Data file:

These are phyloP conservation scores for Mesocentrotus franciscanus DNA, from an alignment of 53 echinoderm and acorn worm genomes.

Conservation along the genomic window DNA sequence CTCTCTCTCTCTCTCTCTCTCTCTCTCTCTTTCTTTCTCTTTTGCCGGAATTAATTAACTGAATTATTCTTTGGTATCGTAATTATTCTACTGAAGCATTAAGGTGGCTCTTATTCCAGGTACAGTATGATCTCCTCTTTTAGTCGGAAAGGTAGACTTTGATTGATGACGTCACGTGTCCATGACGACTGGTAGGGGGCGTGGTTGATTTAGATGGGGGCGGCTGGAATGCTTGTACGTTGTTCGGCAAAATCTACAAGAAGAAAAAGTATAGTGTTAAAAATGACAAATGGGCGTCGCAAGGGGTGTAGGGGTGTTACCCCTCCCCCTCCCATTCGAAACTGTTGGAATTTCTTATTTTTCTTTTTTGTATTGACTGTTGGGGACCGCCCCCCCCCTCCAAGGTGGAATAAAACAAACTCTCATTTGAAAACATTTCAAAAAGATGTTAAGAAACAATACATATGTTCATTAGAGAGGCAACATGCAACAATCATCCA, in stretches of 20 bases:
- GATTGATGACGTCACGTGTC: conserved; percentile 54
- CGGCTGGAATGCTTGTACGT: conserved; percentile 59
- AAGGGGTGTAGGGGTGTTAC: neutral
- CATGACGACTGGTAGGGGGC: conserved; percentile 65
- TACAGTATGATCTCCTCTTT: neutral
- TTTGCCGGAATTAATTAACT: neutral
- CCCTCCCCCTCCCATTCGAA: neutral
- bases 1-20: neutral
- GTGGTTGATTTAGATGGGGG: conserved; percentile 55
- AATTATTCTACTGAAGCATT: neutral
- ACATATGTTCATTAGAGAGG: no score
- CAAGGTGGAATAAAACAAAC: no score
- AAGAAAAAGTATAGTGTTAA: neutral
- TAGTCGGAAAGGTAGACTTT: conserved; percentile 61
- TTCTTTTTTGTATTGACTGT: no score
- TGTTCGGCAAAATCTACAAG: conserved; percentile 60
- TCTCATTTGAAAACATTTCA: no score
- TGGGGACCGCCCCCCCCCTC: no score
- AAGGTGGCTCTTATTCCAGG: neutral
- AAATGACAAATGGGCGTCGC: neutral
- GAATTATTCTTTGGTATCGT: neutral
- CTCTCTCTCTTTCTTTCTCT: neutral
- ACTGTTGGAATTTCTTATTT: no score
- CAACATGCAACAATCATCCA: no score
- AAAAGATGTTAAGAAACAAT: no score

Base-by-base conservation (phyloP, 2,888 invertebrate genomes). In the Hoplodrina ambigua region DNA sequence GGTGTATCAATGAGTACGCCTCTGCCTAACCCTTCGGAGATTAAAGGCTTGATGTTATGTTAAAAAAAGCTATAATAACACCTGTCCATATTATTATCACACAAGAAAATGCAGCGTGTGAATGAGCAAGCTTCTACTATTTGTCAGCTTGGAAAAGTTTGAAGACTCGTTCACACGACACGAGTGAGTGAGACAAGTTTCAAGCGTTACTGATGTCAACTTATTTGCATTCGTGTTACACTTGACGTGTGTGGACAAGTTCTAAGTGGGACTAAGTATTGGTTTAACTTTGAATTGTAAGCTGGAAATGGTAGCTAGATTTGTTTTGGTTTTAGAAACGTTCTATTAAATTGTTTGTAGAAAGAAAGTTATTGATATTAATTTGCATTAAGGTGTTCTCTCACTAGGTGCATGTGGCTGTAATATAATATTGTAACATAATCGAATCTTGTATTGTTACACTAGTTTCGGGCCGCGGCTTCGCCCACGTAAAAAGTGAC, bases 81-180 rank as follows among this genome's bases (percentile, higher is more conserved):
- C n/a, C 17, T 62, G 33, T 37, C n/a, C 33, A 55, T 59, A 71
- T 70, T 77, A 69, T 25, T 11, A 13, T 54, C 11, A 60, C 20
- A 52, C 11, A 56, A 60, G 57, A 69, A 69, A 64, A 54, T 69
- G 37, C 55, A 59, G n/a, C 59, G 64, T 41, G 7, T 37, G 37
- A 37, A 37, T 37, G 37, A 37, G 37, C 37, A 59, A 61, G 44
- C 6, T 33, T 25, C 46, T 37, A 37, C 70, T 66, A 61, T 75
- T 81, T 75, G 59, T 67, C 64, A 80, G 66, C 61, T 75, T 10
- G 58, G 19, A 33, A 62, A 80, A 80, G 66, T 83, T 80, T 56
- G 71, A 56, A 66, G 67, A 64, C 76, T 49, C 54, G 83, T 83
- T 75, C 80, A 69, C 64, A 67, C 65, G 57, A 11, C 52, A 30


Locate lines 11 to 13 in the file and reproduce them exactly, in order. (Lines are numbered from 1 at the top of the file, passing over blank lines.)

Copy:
- GTGGTTGATTTAGATGGGGG: conserved; percentile 55
- AATTATTCTACTGAAGCATT: neutral
- ACATATGTTCATTAGAGAGG: no score